The Sjögren shotgun (pronounced hwo-grayn) is an early Swedish-Danish self-loading shotgun.
The shotgun was designed in the early 1900s by Carl Sjögren, who filed various patents for it in 1900, 1903 and 1905. Production started in 1908 and only lasted a year. It was initially manufactured by AB Svenska Vapen- och Ammunitionsfabriken in Sweden, but then was moved to be produced by Håndvåbenværkstederne Kjöbenhavn in Denmark for unknown reasons. Rougly 5000 were made in a span of a year. A rifle was also made in 7.63mm caliber using the same principles as the shotgun; it was sent to trials in the United Kingdom but found no market.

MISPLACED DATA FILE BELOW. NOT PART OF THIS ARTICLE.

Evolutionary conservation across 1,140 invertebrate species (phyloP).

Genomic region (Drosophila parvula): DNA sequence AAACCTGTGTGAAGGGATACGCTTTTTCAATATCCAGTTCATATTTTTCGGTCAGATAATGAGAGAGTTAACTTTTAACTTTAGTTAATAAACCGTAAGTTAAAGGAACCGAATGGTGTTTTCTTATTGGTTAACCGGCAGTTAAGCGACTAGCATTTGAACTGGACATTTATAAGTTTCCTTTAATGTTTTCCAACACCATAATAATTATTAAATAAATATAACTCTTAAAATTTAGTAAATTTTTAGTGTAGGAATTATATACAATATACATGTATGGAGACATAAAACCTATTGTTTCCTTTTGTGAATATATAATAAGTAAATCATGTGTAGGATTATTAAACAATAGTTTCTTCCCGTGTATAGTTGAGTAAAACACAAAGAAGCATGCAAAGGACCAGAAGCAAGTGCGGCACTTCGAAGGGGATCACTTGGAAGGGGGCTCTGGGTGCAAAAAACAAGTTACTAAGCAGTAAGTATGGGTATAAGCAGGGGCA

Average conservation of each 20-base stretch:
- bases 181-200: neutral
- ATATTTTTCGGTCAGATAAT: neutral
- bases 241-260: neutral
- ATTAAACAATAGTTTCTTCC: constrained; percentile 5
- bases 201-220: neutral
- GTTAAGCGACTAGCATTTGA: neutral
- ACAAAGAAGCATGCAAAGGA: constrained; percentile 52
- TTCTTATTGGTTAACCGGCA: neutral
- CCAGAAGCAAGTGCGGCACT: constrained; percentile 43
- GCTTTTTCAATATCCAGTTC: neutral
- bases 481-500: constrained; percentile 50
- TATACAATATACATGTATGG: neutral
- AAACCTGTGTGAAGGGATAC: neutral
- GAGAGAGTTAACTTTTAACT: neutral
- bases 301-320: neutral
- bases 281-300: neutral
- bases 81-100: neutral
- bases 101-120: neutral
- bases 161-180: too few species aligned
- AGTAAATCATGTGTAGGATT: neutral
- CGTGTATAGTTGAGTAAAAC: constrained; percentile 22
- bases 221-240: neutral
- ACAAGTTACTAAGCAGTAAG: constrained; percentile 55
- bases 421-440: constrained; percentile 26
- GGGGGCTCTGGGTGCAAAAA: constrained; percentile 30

The shotgun uses an inertia-based recoil-operated system and was the first known weapon to do so. This system would later be revived over 80 years later by Benelli who would popularize this system when it was used in their M1, which would later be carried on and used in their M2, 3 and 4 shotguns. A unique feature of the Sjögren is that when the loading gate was pushed, the bolt would automatically close.
- The Sjögren has sometimes been considered the first self-loading shotgun ever produced; however, many people believe that the Browning Auto-5 was the first self-loading shotgun, so this has been a matter of dispute for some.